“Zooted” is a New York video by Stephán Lewis with appearances from Brandon Scott, Jiro Platt, Yaje Popson and a bunch of other people you’ll recognize from skating around downtown.
The Village Psychic dudes spend the lockdown months creating Village Archive, an early stab at a Wikipedia or an IMDB of skateboard footwear. (Man, have skaters been responsible for designing some awful shoes.) Kinda inspired to think up some ideas similar to this one now…
As we age, it’s easy to only remember the “big” changes: VX to HD, social media, Thrasher becoming the only magazine. The smaller ones are tougher to catalog, but when you think about it, had a substantial impact. In the not-so-distant past, “raw files” weren’t a “thing.” You couldn’t DM on Instagram. Polar was a small brand selling outline logo tees to the few who could get them. These things changing had huge reverberations, and in many ways, helped make “underground,” independent skateboard brands the dominant brands they are today.
This was the decade that the full-length skate video was supposed to die. We began the 2010s with everyone insisting that Stay Gold would be the last full-length skate video. Then, Pretty Sweet was supposed to be the last full-length video. Some people thought that Static IV would be it — the end, no more full-lengths after that. But I feel like I heard someone say Josh was working on something new a couple months back? Idk.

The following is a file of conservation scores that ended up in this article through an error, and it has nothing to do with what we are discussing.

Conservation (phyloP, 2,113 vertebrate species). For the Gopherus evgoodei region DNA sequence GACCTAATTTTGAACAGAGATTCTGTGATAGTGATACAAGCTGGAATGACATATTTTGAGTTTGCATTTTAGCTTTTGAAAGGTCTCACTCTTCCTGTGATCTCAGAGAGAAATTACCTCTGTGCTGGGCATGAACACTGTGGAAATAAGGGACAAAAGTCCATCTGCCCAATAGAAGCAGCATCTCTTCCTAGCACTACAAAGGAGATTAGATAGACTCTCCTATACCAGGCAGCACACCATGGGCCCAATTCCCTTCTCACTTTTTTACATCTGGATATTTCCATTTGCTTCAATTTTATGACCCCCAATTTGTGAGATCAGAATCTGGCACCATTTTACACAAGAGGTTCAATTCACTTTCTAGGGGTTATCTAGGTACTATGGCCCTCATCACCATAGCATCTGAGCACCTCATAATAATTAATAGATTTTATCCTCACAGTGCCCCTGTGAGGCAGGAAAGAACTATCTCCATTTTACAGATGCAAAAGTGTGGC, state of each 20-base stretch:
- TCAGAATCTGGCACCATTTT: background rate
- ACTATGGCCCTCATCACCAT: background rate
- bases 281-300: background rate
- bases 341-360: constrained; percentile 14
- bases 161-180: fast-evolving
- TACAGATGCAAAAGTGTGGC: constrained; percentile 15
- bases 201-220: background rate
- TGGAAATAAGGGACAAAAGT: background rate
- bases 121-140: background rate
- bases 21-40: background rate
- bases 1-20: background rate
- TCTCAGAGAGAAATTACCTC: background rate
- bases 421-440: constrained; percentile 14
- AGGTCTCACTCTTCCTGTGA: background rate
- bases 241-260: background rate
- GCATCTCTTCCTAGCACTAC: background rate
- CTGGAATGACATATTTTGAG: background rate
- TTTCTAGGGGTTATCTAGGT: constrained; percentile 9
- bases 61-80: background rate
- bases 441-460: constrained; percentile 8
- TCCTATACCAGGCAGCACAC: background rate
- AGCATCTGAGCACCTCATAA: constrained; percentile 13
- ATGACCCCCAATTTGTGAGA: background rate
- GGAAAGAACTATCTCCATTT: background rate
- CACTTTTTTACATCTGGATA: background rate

The experience might’ve changed. We’re not huddling around a skate house’s TV covered in stickers to watch a DVD bought from a shop anymore (if this past weekend is any indication, it’s more like AirPlaying a leaked .mp4 file via a link obtained from a guy who knows a guy), but the experience of viewing a fully realized skate video with your friends for the first, second or twentieth time is still sacred.
Just as we asked for your votes for the five best video parts, we did the same for the five best full-lengths: if you could choose the five videos that defined the 2010s, what would they be? The results were a bit more surprising than the parts tally in some ways, given that it felt like independent, regional and newer, small brand videos dominated the decade, yet Big Shoe Brands™ and Girl + Chocolate still made their way into the list. The top-heaviness of some companies or collectives was less of a surprise, in that certain creators loomed large over the 2010s.
Like the installment before it, this list is sans comment for 20-11, and then via favors from writer friends for the top ten: here are the twenty best skate videos of the past ten years.
Been a slow start to the year out there. Pretty excited for this heatwave though.
Steve Mastorelli (the guy who made The Meadowlands last year) has a sick new edit up, which screened before the video at the NJ Skateshop Stop Fakin’ 3 premiere. Features a bunch of familiar north Jersey faces and spots.
One of the standout ex-pat / visitor in New York vids in recent memory — “Dice of Life: Twenty Eighteen.” Huge array of spots (shout out to everyone venturing out to the still-good spots that weathered locals otherwise gave up on), really sick skating (the line at the Escape From New York cathedral on Amsterdam is fucked + the varial heel at Southbridge Towers is sick too), and one of the best No Limit songs to start it off, though they only used the worst verse on it :)
Coda has new montage for 2018, with some wild moves, especially in the first part, which seemed like it was about to be filmed exclusively under the J train.